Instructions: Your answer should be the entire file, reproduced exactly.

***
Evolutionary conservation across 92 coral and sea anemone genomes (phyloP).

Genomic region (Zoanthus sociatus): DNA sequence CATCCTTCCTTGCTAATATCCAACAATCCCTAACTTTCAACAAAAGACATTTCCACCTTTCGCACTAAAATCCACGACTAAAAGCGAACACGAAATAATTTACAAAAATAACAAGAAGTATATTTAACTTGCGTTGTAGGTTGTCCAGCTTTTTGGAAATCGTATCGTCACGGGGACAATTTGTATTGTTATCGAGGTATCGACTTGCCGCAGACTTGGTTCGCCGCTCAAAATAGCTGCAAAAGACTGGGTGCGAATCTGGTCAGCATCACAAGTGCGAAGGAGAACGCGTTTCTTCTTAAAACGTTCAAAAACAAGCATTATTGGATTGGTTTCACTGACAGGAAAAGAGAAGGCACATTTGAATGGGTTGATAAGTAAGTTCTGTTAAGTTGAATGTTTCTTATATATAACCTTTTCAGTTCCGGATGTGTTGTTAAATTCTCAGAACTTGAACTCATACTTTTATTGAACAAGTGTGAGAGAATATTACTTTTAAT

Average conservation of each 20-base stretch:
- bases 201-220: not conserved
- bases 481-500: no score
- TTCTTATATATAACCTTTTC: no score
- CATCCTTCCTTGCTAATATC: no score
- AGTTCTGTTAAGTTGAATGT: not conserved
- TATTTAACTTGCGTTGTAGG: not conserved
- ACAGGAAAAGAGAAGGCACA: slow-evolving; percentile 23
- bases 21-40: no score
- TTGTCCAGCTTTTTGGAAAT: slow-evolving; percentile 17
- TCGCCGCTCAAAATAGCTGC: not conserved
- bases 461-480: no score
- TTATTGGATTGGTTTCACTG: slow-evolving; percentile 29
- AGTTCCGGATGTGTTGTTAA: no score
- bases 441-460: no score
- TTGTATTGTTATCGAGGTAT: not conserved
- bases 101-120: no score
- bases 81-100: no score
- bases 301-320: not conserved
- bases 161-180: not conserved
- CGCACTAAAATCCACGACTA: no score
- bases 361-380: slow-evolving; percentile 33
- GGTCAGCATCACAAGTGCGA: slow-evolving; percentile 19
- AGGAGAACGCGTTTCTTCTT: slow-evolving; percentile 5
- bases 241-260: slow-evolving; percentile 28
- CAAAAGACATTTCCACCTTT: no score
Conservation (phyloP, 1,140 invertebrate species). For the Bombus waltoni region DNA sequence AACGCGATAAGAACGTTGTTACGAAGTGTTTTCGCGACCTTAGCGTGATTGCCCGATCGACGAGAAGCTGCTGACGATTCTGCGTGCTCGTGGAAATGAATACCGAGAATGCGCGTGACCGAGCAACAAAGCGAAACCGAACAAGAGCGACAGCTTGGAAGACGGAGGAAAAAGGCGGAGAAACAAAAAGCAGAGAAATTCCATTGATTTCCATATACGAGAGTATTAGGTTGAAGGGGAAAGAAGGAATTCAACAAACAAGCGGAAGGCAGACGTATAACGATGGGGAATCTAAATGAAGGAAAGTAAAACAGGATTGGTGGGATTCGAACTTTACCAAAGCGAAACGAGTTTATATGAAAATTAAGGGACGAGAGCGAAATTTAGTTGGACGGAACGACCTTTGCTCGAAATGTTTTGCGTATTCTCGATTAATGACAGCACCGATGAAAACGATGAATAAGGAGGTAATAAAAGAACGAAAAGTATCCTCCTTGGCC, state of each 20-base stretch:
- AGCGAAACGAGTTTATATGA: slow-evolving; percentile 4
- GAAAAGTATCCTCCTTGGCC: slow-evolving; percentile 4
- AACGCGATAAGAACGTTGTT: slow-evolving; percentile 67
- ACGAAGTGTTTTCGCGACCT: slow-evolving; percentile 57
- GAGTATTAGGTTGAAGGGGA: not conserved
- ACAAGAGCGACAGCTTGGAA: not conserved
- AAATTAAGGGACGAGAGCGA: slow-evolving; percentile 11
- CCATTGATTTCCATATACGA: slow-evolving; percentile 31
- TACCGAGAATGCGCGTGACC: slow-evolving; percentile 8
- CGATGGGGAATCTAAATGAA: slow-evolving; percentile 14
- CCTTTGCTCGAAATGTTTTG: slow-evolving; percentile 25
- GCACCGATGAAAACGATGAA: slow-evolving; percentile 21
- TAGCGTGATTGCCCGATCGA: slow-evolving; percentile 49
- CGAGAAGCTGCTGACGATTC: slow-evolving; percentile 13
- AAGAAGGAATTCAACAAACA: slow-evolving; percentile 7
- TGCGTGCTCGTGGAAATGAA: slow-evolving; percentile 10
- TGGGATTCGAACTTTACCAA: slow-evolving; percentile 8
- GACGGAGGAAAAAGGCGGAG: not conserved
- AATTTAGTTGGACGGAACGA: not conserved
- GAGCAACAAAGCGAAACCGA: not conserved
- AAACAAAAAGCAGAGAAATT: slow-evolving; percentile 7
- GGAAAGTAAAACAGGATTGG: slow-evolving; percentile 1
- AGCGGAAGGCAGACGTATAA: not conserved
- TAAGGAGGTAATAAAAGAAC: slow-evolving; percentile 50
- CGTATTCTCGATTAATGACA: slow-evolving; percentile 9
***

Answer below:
Evolutionary conservation across 92 coral and sea anemone genomes (phyloP).

Genomic region (Zoanthus sociatus): DNA sequence CATCCTTCCTTGCTAATATCCAACAATCCCTAACTTTCAACAAAAGACATTTCCACCTTTCGCACTAAAATCCACGACTAAAAGCGAACACGAAATAATTTACAAAAATAACAAGAAGTATATTTAACTTGCGTTGTAGGTTGTCCAGCTTTTTGGAAATCGTATCGTCACGGGGACAATTTGTATTGTTATCGAGGTATCGACTTGCCGCAGACTTGGTTCGCCGCTCAAAATAGCTGCAAAAGACTGGGTGCGAATCTGGTCAGCATCACAAGTGCGAAGGAGAACGCGTTTCTTCTTAAAACGTTCAAAAACAAGCATTATTGGATTGGTTTCACTGACAGGAAAAGAGAAGGCACATTTGAATGGGTTGATAAGTAAGTTCTGTTAAGTTGAATGTTTCTTATATATAACCTTTTCAGTTCCGGATGTGTTGTTAAATTCTCAGAACTTGAACTCATACTTTTATTGAACAAGTGTGAGAGAATATTACTTTTAAT

Average conservation of each 20-base stretch:
- bases 201-220: not conserved
- bases 481-500: no score
- TTCTTATATATAACCTTTTC: no score
- CATCCTTCCTTGCTAATATC: no score
- AGTTCTGTTAAGTTGAATGT: not conserved
- TATTTAACTTGCGTTGTAGG: not conserved
- ACAGGAAAAGAGAAGGCACA: slow-evolving; percentile 23
- bases 21-40: no score
- TTGTCCAGCTTTTTGGAAAT: slow-evolving; percentile 17
- TCGCCGCTCAAAATAGCTGC: not conserved
- bases 461-480: no score
- TTATTGGATTGGTTTCACTG: slow-evolving; percentile 29
- AGTTCCGGATGTGTTGTTAA: no score
- bases 441-460: no score
- TTGTATTGTTATCGAGGTAT: not conserved
- bases 101-120: no score
- bases 81-100: no score
- bases 301-320: not conserved
- bases 161-180: not conserved
- CGCACTAAAATCCACGACTA: no score
- bases 361-380: slow-evolving; percentile 33
- GGTCAGCATCACAAGTGCGA: slow-evolving; percentile 19
- AGGAGAACGCGTTTCTTCTT: slow-evolving; percentile 5
- bases 241-260: slow-evolving; percentile 28
- CAAAAGACATTTCCACCTTT: no score
Conservation (phyloP, 1,140 invertebrate species). For the Bombus waltoni region DNA sequence AACGCGATAAGAACGTTGTTACGAAGTGTTTTCGCGACCTTAGCGTGATTGCCCGATCGACGAGAAGCTGCTGACGATTCTGCGTGCTCGTGGAAATGAATACCGAGAATGCGCGTGACCGAGCAACAAAGCGAAACCGAACAAGAGCGACAGCTTGGAAGACGGAGGAAAAAGGCGGAGAAACAAAAAGCAGAGAAATTCCATTGATTTCCATATACGAGAGTATTAGGTTGAAGGGGAAAGAAGGAATTCAACAAACAAGCGGAAGGCAGACGTATAACGATGGGGAATCTAAATGAAGGAAAGTAAAACAGGATTGGTGGGATTCGAACTTTACCAAAGCGAAACGAGTTTATATGAAAATTAAGGGACGAGAGCGAAATTTAGTTGGACGGAACGACCTTTGCTCGAAATGTTTTGCGTATTCTCGATTAATGACAGCACCGATGAAAACGATGAATAAGGAGGTAATAAAAGAACGAAAAGTATCCTCCTTGGCC, state of each 20-base stretch:
- AGCGAAACGAGTTTATATGA: slow-evolving; percentile 4
- GAAAAGTATCCTCCTTGGCC: slow-evolving; percentile 4
- AACGCGATAAGAACGTTGTT: slow-evolving; percentile 67
- ACGAAGTGTTTTCGCGACCT: slow-evolving; percentile 57
- GAGTATTAGGTTGAAGGGGA: not conserved
- ACAAGAGCGACAGCTTGGAA: not conserved
- AAATTAAGGGACGAGAGCGA: slow-evolving; percentile 11
- CCATTGATTTCCATATACGA: slow-evolving; percentile 31
- TACCGAGAATGCGCGTGACC: slow-evolving; percentile 8
- CGATGGGGAATCTAAATGAA: slow-evolving; percentile 14
- CCTTTGCTCGAAATGTTTTG: slow-evolving; percentile 25
- GCACCGATGAAAACGATGAA: slow-evolving; percentile 21
- TAGCGTGATTGCCCGATCGA: slow-evolving; percentile 49
- CGAGAAGCTGCTGACGATTC: slow-evolving; percentile 13
- AAGAAGGAATTCAACAAACA: slow-evolving; percentile 7
- TGCGTGCTCGTGGAAATGAA: slow-evolving; percentile 10
- TGGGATTCGAACTTTACCAA: slow-evolving; percentile 8
- GACGGAGGAAAAAGGCGGAG: not conserved
- AATTTAGTTGGACGGAACGA: not conserved
- GAGCAACAAAGCGAAACCGA: not conserved
- AAACAAAAAGCAGAGAAATT: slow-evolving; percentile 7
- GGAAAGTAAAACAGGATTGG: slow-evolving; percentile 1
- AGCGGAAGGCAGACGTATAA: not conserved
- TAAGGAGGTAATAAAAGAAC: slow-evolving; percentile 50
- CGTATTCTCGATTAATGACA: slow-evolving; percentile 9